After small business income protection? Get the right cover to stay on top of your finances.
It is common for many small business owners to have adequate cover in place for their employees and contents but many will still neglect to take out cover for their own income.
Why should small business owners consider income protection?
If a small business owner is unable to work, then they'll need to worry about taking care of both:
- On-going business expenses
- As well as their own day-to-day expenses
How can income protection safeguard small business owners?
- Covering you in the event of illness or injury. You're provided with a steady flow (75%) of your regular income so you can focus on your recovery.
- Additional benefits. Some policies can help you cover costs of ongoing rehabilitation or nursing.
- What are the key benefits offered by income protection?
- Why is income protection so important for small business owners?
- Should I choose indemnity value or agreed value cover?
- What expenses might a small business owner need to cover?
- Is there any additional insurance small business owners should consider?
- Do young entrepreneurs and start-up owners need income protection?
Income protection protects you with a financial safety net in the event you sustain any injury or illness that prevents you from working by providing an ongoing monthly payment that can be used to cover all the expenses that are generally met through your regular income. Therefore, it makes sense to have income protection in place, without which you may not even have the money needed to get back on your feet. The features of income protection insurance include:
- Terminal illness benefit. Forward benefit of the death benefit paid if insured suffers a terminal illness under the policy
- Death benefit. Policy owners beneficiaries provided with a lump sum benefit of a multiple of the monthly benefit in the event that the policy owner passes away.
- Specified injury benefit. Benefit provided if the policy owner suffers an injury and is still able to work. Only available for specific injuries.
- Bed confinement benefit. Insured provided with additional benefit if they are confined to bed for a specified period of time.
- Family care benefit. Additional benefit paid for a specified of time if a member of the insureds family suffers a reduction in their after-tax income as a result of providing extra care for the insured.
- Home care benefit. Additional benefit paid to help cover the costs of having a professional carer.
- Relocation benefit. Benefit provided to assist covering the travel costs of the insured if they become disabled overseas.
- Rehabilitation benefit. Benefit paid to help cover the costs of enrolment in an approved rehabilitation course.
As a small business owner, the importance of income protection is much greater than if you were an employee. As a small business owners, you won't be entitled to the included benefits of an employee:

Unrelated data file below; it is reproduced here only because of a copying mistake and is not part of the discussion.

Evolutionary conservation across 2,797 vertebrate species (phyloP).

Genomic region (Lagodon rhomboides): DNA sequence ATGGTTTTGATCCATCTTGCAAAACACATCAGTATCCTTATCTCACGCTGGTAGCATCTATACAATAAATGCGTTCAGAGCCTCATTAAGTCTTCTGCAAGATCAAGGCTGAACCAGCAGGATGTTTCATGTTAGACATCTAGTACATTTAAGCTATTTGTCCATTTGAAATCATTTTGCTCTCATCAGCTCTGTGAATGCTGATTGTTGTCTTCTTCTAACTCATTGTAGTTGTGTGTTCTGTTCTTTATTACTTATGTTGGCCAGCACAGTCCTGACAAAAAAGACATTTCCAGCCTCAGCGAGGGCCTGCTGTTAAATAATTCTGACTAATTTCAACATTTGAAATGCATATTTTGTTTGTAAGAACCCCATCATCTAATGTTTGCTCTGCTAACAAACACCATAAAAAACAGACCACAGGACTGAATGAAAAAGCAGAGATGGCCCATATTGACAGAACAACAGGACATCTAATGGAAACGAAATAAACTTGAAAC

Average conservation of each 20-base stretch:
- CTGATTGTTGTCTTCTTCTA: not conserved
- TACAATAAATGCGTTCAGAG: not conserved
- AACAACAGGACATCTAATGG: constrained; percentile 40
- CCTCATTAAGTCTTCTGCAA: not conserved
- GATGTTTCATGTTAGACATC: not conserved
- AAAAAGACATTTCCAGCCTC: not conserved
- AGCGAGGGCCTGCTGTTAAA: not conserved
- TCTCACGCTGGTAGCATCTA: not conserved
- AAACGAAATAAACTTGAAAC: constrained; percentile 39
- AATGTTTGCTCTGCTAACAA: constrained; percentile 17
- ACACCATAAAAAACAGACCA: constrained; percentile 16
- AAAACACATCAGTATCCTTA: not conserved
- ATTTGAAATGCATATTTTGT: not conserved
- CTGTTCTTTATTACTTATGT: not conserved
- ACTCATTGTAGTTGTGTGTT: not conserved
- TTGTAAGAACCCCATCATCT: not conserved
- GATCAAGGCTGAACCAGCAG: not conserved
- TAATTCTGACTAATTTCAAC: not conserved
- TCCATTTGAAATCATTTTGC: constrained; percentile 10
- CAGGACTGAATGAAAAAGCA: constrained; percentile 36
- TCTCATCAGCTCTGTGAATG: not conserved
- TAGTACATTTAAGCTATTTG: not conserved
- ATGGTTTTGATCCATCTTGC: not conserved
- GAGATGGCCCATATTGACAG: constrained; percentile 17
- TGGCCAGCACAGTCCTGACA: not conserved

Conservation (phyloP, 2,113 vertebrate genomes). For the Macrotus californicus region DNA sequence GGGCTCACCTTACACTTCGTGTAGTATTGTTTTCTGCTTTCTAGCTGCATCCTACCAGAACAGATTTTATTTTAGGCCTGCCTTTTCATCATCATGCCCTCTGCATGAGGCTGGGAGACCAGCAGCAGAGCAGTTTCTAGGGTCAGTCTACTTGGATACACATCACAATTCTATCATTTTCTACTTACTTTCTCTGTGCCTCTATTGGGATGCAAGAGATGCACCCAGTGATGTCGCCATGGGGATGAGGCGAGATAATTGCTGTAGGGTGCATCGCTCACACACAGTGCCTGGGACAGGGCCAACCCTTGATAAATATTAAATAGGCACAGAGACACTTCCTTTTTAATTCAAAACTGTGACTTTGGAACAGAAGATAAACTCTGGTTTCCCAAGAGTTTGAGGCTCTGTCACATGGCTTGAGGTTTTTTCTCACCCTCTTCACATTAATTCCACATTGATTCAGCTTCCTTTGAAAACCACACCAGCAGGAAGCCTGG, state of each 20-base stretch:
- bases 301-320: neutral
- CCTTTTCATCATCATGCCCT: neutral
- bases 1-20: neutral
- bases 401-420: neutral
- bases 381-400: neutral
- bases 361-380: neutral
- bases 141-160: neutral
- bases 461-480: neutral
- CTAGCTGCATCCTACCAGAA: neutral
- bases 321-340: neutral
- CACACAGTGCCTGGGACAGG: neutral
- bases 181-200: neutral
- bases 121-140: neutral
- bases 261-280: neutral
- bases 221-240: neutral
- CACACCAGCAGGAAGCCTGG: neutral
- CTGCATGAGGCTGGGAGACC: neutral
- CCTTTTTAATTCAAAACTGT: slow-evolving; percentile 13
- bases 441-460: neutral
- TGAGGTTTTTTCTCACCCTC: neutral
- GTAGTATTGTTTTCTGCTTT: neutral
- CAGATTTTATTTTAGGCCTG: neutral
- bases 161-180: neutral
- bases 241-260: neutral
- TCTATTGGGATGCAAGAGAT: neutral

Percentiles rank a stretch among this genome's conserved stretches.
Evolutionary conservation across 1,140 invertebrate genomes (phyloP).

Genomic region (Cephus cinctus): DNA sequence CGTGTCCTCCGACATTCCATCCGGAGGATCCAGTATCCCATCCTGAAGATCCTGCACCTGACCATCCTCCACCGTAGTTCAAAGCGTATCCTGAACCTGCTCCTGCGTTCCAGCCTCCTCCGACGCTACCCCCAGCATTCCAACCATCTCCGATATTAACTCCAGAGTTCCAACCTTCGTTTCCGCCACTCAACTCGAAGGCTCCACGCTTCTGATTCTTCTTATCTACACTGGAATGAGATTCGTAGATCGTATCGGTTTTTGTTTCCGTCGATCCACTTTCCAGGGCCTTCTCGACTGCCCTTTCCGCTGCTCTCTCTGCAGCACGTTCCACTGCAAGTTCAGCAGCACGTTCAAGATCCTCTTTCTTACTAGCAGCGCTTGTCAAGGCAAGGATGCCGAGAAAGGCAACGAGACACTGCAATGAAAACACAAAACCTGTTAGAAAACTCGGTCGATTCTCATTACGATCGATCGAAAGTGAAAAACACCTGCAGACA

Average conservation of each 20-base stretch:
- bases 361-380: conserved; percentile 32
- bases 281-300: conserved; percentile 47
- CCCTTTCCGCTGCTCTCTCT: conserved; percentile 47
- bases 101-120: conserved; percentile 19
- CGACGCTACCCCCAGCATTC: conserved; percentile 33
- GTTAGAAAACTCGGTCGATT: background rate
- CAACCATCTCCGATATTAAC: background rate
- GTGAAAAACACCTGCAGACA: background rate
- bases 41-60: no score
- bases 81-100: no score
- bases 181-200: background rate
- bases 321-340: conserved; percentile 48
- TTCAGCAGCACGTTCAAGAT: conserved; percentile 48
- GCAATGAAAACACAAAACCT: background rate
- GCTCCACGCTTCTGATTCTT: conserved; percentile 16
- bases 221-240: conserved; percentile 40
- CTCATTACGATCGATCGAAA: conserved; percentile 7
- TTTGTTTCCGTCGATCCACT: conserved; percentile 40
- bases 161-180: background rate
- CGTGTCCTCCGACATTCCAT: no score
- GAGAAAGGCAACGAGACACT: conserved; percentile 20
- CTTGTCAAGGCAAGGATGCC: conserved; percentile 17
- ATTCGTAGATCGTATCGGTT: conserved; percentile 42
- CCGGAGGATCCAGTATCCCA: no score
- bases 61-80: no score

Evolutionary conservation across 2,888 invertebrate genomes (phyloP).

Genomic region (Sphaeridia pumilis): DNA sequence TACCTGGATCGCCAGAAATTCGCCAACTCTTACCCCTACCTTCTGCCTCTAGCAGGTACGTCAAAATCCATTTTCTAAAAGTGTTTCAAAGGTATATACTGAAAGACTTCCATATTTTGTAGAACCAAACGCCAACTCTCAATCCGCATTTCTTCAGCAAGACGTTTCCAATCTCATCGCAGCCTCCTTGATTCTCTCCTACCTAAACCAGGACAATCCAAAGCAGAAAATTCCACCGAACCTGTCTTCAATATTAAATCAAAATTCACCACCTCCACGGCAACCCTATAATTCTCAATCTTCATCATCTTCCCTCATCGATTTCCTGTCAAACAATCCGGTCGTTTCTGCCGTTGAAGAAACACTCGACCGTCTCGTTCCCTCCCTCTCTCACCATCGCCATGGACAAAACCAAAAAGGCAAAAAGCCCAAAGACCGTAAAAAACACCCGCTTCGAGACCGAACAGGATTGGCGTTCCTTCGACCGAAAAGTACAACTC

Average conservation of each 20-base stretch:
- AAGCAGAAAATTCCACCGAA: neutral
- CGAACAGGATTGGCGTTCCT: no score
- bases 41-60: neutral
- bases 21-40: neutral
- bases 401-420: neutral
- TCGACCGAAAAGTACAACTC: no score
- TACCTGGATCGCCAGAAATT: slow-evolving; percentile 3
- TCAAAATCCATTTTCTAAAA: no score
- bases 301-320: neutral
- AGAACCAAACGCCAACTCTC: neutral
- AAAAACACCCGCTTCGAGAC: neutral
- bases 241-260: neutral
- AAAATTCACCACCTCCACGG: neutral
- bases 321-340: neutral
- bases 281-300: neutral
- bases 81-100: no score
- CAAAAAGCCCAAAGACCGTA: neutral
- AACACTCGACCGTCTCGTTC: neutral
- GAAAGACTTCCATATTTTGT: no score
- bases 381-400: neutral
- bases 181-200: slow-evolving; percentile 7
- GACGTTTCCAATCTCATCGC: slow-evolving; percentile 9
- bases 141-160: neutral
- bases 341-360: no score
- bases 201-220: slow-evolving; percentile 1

- Paid sick leave. If you are unable to work for an extended period of time, your company could give you paid sick leave, which means your income will not be affected.
- Annual leave. Similarly, if you have not taken your annual leave every year and have back leave pending, you can use those days if you were injured and could not work for a few weeks.
- WorkCover. If you do sustain any kind of injury at work that leaves you unable to do your regular job, then your employer has to pay you worker’s compensation benefits. Although this money may not be enough to replace the entire income that you have lost, it will at least give you some kind of buffer till you regain your health.
Hence, you need to ensure that you have an alternative means of income that will make up for the loss of your business income. That can easily be achieved by opting for an income protection insurance policy.
Income protection policies are there to give financial assistance when your earnings are under threat. With a protection policy you can select either indemnity or agreed value forms of cover.
Both indemnity value and agreed value cover provide compensation for times when your income is jeopardised, but there are vast differences in how each works. Here’s how they differ:
Under indemnity value cover, your income is assessed at the time you make a claim for your income. You must provide proof of your income when making your claim, which means you could be at the mercy of fluctuations in your wage or salary and, in particular, any decreases.
If you have a stable income that is assured to rise, then indemnity value insurance is a smart option. Here are some pros and cons of indemnity value insurance.
Agreed value cover allows you to set a fixed amount that you’ll be covered for at the time you take out the policy. Here you must show proof of your income at the beginning and determine a set figure that you’ll receive in compensation and benefits.
Agreed value is the more expensive option – you could pay up to 20% more than indemnity value cover. However, it does provide peace of mind knowing how much compensation will be received when a claim is made, and that you won’t be impacted by any decrease in your earnings. This is suitable for those with fluctuating incomes, or future employment uncertainty.